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Stainer on Floor

My brilliant roomate stained a piece of wood to make a table about 5 months ago. She put a plastic sheet over the wooden floor of our living room and stained the table. For some reason, the stainer left a light film over the wooden floor, maybe eight or nine square feet. I rubbed a little Goo Gone on a small spot, and the film came off. I told her she could probably use Goo Gone to get the film off. She did nothing for the next 5 months, then, right before leaving the country for 2 months, just totally went wild with the Goo Gone and coated the whole area with the stuff. Now, the film is whiter, thicker, and looks horrible. My landlord, who lives below us, will not be happy if he sees this. I have tried scraping off the film -- it DOES come off, but with much effort. I don't know if scraping will be the best method to remove it. I've applied Isoprophyl rubbing alcohol (70%) to small areas and then used soft sandpaper. The film has sort of comes off in these spots, but sometimes a less spotty, smoother white film/sheen appears. A friend said the floor is "stripped" and we're screwed, but I think this can be taken care of with sandpaper and the right kind of liquid solution... any suggestions?

Re: Stainer on Floor

Speaking as a landlord myself who in this case owns just one rental house I would be real mad if the floors were in perfect condition like it sounds like your floors were.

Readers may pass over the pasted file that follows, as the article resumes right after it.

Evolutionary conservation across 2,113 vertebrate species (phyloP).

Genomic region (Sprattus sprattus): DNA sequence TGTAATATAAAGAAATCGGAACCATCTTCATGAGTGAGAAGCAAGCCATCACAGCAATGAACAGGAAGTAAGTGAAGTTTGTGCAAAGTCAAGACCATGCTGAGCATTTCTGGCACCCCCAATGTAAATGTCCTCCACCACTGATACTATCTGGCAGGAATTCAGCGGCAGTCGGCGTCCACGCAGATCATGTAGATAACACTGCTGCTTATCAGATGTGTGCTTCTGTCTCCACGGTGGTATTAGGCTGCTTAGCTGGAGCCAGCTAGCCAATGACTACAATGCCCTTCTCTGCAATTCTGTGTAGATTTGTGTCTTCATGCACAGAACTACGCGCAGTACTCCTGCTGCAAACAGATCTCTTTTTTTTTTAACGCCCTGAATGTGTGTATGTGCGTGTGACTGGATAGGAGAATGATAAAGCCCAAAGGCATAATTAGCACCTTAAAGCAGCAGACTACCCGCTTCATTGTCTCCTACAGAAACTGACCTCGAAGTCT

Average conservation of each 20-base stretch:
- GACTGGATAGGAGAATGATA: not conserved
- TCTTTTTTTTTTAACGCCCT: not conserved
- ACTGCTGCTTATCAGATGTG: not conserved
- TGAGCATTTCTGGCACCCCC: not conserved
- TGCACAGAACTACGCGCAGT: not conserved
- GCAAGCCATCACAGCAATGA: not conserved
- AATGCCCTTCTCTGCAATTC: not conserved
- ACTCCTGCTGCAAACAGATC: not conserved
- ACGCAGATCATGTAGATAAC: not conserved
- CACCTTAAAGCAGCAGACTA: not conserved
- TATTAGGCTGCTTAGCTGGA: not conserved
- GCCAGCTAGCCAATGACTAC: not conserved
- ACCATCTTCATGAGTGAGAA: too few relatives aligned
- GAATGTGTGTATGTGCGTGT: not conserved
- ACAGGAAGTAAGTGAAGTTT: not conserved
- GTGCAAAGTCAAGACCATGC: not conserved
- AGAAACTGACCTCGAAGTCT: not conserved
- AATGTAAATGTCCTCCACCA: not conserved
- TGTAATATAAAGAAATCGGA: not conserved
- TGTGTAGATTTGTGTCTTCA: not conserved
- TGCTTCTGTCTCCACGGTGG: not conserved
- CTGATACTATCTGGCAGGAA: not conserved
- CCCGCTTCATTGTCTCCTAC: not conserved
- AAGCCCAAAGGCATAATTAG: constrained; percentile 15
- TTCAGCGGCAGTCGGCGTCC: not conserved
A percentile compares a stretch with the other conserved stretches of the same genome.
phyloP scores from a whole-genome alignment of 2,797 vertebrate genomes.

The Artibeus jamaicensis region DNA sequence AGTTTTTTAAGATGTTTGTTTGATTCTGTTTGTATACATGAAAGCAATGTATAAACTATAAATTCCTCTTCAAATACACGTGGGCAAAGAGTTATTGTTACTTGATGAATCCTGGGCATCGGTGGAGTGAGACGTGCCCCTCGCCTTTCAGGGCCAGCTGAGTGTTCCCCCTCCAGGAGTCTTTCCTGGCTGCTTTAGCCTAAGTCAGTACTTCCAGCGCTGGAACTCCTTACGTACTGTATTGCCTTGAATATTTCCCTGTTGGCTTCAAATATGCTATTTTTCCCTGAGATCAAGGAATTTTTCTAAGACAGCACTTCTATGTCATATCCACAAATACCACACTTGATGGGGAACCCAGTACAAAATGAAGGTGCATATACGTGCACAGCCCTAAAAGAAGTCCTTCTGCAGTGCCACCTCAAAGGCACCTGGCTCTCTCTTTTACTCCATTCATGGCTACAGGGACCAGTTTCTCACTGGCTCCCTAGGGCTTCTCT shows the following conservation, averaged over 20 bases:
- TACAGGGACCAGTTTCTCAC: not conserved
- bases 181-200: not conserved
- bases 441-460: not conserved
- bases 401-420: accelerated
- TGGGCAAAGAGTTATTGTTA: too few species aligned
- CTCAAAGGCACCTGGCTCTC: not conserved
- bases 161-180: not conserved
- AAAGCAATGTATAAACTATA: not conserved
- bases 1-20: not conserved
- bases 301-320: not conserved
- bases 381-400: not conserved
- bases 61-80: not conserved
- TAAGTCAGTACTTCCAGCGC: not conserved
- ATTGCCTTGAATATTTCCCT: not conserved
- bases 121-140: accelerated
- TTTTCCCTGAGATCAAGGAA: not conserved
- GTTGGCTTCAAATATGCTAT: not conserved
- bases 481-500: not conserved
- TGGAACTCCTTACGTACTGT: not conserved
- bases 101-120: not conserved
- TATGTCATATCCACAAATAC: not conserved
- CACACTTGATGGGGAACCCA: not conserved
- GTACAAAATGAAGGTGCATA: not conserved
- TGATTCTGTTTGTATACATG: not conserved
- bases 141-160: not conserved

If the floors were some kind of film laminate then they are completely ruined and will have to be entirely replaced. If not and they are real wood or at least a good laminate of wood then there is a good chance that the floor can be refinished. Either way though I think this is a job for a professional as you don't seem to be doing the floor any good from what I have read.
The best thing though is for you to be honest about the ruined floor and to try to gather as much money as possible together to try to pay for the damage that was done. Maybe a family member might know of a contractor you could discreetly ask to come over and give you an estimate then get your money for your rent together and as much as you can for the repairs. You still might be evicted depending on what your lease says as I am sure there is a clause in there about not making alterations as any good lease usually has that. At least though if you make a good faith effort to try to pay for the damages ahead of any eviction you may still have at least some of your security deposit coming back to you depending on how much new flooring will cost or if it can be repaired and any other damages that may be present.
This though is not entirely your fault and your room mate should pay for at least some of the damages as it was her project to begin with. You can still be held accountable though as you should have stopped her from doing this in the first place.
Anyone who rents should be very careful with the premises they rent and there is no excuse for damages like this. There are plenty of places out there where you can do wood working projects or even refinish something and not make a mess of your place. Little tiny projects that you can do on a table that will only damage that table are great in a rental but when you try other things like finishing furniture this is what can happen. I really and truly wish you luck and hope your landlord doesn't evict you as if you are honest now about it before he or she finds out you might get lucky and not be evicted. With the economy being the way it is too you certainly don't want to be put on the street now. I am sure that is why your room mate finished that table instead of buying a new one. Good luck!:)

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